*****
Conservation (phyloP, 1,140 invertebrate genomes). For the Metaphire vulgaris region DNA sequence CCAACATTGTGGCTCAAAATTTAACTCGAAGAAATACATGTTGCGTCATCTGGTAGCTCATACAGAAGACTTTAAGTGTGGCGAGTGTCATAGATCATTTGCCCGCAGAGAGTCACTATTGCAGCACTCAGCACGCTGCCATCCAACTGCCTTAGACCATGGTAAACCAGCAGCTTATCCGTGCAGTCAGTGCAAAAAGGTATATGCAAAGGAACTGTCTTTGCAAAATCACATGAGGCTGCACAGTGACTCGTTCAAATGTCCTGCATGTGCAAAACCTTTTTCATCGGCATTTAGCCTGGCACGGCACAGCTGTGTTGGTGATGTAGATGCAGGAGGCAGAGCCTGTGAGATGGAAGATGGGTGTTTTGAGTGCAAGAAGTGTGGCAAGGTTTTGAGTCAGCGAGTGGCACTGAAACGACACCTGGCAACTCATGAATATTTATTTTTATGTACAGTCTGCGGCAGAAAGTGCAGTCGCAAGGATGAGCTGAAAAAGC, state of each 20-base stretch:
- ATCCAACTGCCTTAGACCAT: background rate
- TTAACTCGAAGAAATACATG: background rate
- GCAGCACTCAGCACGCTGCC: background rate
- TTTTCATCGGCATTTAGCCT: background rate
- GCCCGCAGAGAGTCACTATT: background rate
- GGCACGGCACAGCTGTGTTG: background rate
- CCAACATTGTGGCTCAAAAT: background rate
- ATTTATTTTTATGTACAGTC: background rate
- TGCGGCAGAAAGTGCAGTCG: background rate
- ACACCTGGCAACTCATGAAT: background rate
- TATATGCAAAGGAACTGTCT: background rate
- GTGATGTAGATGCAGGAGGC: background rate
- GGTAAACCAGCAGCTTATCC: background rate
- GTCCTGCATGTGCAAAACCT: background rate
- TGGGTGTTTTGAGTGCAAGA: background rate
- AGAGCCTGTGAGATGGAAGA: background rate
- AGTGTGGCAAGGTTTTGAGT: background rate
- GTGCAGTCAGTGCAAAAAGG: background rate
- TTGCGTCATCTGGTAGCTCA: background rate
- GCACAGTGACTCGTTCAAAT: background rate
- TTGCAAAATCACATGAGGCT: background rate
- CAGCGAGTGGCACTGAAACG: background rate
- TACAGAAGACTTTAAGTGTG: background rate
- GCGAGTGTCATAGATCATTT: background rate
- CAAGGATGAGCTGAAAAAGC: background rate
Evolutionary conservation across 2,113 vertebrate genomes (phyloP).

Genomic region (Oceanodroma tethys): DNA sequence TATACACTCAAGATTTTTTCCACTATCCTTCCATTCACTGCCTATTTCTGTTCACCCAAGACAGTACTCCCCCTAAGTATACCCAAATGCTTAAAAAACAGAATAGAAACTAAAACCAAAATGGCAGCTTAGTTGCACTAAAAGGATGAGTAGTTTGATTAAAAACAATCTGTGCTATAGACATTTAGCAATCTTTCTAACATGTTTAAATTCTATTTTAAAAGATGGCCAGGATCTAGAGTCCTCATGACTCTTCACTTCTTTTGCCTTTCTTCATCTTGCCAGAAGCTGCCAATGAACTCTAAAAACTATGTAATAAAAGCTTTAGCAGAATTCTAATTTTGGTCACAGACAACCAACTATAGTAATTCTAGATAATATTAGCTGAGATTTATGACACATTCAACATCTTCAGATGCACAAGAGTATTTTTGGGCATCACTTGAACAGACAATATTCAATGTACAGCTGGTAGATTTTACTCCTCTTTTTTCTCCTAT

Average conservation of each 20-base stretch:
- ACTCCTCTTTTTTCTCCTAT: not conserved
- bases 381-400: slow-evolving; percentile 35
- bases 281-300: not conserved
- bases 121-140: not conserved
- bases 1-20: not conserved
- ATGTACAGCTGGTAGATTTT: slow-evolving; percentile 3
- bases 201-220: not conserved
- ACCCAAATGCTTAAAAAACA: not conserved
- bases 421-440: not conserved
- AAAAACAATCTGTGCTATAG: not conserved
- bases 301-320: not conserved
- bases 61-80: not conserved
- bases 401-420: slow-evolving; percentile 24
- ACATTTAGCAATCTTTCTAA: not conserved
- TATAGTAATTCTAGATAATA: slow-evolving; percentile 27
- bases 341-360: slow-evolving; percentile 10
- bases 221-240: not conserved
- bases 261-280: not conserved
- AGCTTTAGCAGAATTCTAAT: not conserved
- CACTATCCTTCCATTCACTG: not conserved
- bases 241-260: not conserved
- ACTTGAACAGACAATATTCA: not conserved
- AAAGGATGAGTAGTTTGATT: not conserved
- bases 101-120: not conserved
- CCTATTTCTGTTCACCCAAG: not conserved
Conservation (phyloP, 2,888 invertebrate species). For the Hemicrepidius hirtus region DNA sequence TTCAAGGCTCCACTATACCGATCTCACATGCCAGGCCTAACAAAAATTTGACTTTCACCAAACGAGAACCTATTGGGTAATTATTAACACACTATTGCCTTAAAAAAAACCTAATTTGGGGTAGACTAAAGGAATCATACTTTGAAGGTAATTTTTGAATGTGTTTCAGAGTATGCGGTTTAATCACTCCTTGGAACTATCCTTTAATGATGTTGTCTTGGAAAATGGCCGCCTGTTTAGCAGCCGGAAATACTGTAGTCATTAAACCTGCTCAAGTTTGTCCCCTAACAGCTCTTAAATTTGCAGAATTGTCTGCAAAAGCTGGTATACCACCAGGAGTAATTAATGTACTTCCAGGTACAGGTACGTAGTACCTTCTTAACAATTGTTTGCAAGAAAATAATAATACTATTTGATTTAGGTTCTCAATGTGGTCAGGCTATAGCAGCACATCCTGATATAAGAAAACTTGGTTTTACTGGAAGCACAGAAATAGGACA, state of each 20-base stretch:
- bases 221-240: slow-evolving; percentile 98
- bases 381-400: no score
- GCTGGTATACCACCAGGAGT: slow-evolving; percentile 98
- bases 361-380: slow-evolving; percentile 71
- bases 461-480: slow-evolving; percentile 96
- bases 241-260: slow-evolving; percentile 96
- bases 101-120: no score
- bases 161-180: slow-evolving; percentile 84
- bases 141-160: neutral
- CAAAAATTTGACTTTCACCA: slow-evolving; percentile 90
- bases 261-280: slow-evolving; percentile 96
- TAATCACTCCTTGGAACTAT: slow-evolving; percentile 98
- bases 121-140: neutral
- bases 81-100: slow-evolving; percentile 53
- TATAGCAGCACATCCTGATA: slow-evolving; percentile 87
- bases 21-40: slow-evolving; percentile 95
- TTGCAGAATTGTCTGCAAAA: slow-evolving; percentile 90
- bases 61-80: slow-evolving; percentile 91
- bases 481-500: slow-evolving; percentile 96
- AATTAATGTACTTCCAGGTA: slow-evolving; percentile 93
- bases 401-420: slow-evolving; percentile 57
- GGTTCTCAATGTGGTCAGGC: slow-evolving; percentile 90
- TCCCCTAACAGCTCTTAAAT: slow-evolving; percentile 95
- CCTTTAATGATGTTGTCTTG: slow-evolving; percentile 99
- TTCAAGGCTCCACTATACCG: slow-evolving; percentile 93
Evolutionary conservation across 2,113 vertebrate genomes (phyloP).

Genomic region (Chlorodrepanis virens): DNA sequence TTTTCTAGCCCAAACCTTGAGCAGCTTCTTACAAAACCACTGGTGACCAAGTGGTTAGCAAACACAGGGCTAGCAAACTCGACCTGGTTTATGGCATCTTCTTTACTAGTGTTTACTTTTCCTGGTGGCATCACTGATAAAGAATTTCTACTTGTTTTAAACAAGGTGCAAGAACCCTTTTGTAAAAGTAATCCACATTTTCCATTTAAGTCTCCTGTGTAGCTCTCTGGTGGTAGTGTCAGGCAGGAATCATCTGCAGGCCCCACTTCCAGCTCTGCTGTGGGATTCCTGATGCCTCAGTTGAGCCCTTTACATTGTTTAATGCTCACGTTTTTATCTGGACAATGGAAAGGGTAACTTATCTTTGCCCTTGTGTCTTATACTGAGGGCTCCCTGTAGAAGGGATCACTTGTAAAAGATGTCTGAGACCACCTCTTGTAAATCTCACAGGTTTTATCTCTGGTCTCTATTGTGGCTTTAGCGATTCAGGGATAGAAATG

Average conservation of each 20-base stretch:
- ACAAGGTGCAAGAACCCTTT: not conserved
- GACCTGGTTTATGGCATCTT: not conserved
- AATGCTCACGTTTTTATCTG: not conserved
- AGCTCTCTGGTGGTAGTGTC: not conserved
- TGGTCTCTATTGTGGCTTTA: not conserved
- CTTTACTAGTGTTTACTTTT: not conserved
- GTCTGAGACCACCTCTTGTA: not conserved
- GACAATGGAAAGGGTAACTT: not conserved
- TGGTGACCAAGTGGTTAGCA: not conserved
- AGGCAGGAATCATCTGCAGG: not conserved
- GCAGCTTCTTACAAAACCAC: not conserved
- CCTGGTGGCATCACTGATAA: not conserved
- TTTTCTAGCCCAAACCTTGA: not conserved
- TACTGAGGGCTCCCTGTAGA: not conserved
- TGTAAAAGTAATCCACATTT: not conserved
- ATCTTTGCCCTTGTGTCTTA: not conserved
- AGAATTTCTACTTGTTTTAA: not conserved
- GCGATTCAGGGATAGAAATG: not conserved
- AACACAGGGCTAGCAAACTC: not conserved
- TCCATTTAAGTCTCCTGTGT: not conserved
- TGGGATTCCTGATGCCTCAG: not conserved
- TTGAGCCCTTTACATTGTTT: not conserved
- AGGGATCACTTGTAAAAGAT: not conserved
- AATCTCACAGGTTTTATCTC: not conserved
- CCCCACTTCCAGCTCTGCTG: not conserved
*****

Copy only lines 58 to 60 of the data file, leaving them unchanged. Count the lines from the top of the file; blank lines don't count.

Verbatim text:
- GCTGGTATACCACCAGGAGT: slow-evolving; percentile 98
- bases 361-380: slow-evolving; percentile 71
- bases 461-480: slow-evolving; percentile 96